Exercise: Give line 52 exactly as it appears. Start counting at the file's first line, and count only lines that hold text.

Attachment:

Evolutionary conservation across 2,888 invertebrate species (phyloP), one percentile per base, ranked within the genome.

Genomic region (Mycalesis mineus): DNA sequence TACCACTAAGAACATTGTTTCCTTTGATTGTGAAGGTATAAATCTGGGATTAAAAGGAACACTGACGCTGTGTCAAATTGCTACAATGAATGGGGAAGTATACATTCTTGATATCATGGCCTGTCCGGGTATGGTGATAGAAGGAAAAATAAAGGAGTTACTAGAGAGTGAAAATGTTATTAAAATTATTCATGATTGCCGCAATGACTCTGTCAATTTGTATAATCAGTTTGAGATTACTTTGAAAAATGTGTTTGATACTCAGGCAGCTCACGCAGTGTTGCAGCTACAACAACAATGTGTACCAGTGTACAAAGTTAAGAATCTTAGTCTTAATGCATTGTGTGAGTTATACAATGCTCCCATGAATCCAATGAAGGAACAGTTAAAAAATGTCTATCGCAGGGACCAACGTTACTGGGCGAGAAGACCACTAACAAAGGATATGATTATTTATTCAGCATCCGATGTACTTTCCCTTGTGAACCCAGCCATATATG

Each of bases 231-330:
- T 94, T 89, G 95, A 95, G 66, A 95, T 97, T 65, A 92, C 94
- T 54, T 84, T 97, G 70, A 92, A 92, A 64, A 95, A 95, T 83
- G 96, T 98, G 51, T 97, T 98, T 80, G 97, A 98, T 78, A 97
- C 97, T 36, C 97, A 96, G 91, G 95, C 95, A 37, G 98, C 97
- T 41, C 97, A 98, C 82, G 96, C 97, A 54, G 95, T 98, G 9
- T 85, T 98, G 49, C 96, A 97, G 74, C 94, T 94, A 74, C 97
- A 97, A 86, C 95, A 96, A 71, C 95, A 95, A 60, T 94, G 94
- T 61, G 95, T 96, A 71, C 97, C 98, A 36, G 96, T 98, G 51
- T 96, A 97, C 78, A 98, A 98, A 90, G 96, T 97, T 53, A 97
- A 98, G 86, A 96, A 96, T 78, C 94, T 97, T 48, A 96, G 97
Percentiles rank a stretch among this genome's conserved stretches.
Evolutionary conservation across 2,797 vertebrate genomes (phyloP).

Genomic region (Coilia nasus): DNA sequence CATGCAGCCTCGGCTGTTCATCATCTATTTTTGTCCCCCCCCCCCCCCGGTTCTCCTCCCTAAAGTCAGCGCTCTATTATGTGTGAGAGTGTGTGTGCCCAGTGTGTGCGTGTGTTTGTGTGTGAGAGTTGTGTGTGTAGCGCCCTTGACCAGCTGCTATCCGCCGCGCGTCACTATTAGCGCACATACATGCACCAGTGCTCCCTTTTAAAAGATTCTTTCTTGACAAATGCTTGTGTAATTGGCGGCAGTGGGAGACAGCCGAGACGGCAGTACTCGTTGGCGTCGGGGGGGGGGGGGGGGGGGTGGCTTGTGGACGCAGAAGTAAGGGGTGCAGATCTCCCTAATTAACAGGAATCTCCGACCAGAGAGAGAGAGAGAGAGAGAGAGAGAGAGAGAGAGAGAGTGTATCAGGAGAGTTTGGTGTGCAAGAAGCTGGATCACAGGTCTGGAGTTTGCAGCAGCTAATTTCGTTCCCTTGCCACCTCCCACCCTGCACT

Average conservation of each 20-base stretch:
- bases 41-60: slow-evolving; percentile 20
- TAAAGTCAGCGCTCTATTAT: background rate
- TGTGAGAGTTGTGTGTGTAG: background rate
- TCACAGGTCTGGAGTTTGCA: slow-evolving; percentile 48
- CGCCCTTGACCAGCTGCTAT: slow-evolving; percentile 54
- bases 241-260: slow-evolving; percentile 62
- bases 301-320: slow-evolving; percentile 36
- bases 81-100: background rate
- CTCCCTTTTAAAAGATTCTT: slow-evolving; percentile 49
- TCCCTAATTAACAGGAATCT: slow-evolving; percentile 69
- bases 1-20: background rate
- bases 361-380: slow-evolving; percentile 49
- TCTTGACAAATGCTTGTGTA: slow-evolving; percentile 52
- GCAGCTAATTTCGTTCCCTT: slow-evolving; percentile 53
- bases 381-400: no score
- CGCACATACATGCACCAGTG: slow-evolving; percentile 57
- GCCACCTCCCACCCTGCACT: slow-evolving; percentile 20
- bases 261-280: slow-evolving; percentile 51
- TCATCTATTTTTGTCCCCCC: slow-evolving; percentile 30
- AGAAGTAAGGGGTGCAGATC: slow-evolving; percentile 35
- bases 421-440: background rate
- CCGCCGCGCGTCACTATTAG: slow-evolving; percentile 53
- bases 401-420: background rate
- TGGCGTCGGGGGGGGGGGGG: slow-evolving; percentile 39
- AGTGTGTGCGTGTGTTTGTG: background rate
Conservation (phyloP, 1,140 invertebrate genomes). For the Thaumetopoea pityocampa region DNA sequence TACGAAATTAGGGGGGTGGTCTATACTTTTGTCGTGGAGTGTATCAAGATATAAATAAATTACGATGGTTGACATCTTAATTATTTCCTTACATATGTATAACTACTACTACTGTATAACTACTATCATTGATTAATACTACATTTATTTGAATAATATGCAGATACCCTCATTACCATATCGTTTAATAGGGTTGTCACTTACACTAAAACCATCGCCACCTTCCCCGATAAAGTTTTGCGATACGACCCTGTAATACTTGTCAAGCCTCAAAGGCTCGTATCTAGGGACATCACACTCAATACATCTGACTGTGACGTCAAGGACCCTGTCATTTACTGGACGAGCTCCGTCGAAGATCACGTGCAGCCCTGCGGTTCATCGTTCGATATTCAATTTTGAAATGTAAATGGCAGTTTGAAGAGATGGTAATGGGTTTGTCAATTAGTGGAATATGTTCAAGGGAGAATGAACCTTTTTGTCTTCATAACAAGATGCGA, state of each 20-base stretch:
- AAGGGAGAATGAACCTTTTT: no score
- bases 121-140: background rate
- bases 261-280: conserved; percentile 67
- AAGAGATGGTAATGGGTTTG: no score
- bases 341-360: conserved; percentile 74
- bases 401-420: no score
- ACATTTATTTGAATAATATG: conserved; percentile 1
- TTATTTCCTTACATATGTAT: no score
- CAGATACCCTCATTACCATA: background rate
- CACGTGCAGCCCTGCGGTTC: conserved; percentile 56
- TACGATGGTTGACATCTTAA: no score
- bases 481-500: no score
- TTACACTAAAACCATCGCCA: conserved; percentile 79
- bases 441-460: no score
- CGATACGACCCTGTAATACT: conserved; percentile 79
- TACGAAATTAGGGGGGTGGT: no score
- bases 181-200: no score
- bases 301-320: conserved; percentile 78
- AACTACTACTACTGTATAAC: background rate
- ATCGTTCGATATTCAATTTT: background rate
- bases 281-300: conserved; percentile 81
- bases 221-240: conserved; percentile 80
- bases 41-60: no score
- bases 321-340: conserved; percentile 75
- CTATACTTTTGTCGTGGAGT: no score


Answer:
- CAGATACCCTCATTACCATA: background rate